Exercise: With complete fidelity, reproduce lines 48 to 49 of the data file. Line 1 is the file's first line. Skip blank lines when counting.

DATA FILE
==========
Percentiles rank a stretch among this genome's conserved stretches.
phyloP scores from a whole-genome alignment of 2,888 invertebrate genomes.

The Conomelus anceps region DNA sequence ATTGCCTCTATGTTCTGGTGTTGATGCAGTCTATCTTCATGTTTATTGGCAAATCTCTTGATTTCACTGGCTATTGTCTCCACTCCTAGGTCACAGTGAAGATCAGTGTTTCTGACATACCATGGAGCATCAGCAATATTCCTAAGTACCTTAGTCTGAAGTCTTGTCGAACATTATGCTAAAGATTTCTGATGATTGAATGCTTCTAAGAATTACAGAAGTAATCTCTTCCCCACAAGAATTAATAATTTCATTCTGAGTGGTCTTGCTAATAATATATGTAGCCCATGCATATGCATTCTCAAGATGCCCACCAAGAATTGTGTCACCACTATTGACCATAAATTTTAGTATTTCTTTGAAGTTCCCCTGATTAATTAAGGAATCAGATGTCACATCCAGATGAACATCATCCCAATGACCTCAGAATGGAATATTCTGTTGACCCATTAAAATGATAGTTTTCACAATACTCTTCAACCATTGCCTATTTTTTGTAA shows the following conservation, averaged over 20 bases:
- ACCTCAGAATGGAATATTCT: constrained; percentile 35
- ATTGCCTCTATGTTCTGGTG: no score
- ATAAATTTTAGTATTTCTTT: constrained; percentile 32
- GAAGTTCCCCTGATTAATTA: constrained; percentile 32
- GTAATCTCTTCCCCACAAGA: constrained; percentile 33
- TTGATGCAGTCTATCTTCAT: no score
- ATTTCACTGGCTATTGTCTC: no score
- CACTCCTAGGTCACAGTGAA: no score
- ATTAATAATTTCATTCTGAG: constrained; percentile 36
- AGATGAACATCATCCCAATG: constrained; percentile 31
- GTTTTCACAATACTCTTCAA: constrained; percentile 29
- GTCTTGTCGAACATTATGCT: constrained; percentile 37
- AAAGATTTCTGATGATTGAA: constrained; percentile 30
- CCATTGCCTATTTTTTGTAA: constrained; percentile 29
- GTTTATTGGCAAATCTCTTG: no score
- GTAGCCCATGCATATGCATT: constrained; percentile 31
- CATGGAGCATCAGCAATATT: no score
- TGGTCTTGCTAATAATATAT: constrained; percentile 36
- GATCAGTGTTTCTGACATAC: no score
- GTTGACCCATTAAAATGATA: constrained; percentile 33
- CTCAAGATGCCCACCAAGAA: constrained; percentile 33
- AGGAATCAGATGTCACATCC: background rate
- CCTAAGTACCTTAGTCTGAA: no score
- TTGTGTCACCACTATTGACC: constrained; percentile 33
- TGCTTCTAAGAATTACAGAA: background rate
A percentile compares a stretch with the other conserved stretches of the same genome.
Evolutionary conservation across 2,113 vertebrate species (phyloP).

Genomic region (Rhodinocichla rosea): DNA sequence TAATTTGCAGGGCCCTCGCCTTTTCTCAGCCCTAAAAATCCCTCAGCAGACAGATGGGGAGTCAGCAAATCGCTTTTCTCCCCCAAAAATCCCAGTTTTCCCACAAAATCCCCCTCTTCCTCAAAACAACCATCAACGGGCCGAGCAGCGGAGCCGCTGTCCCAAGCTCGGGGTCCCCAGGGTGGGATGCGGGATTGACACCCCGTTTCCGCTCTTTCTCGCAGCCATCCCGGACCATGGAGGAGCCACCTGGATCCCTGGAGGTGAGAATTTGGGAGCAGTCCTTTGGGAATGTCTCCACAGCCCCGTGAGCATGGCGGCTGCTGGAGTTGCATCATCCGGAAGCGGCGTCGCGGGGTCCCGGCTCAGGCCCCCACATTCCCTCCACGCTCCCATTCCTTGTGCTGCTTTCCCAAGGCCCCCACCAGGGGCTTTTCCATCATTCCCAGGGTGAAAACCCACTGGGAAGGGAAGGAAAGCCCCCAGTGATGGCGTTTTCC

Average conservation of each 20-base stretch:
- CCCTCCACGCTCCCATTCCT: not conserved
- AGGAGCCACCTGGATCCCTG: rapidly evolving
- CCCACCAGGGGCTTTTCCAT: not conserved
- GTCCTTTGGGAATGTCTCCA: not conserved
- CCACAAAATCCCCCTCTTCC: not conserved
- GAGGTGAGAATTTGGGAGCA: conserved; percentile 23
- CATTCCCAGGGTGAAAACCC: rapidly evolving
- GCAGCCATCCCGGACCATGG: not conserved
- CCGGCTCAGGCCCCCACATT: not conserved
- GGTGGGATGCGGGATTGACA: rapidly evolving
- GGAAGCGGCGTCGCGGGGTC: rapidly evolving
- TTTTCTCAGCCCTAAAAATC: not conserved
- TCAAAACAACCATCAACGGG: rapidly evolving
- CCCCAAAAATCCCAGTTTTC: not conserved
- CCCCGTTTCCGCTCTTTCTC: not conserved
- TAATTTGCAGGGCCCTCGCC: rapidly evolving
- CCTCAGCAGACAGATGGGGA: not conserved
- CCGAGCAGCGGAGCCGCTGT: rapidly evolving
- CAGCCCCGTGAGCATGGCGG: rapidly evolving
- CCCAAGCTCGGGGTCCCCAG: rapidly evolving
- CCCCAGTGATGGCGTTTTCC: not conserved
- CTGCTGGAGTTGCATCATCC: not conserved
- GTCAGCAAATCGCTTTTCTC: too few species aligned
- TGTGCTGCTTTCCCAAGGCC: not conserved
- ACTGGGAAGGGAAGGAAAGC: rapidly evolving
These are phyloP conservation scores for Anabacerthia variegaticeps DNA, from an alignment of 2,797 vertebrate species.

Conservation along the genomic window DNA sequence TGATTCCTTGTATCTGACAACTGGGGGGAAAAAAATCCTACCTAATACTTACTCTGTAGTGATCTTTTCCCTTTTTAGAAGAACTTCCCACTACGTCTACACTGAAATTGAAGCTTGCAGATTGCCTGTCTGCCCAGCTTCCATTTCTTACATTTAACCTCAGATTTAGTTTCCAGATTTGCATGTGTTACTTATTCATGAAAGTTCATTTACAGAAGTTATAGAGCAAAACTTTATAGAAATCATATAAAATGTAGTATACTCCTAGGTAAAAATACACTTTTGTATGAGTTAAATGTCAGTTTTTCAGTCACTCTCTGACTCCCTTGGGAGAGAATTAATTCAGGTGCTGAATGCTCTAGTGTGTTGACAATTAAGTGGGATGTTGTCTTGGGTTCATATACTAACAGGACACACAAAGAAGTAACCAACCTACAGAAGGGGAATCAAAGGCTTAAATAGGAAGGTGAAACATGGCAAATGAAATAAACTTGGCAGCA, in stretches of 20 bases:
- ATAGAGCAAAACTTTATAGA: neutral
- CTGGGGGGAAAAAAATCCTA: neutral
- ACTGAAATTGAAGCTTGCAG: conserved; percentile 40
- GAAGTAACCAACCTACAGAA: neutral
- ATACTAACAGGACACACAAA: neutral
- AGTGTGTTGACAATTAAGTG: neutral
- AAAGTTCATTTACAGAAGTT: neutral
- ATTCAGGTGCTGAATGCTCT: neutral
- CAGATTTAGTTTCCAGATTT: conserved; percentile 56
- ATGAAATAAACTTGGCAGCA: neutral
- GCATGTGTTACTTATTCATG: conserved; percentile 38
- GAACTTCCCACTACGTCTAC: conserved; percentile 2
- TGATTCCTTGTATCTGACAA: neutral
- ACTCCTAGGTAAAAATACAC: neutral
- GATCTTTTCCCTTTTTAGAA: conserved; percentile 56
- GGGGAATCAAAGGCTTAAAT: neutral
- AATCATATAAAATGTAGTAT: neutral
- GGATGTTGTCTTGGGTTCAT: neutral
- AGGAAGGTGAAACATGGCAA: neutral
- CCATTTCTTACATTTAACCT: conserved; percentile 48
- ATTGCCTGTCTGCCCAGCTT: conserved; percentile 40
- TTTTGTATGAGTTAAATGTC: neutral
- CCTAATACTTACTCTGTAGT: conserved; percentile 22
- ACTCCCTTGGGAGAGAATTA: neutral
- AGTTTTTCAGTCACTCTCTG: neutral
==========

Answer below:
- TAATTTGCAGGGCCCTCGCC: rapidly evolving
- CCTCAGCAGACAGATGGGGA: not conserved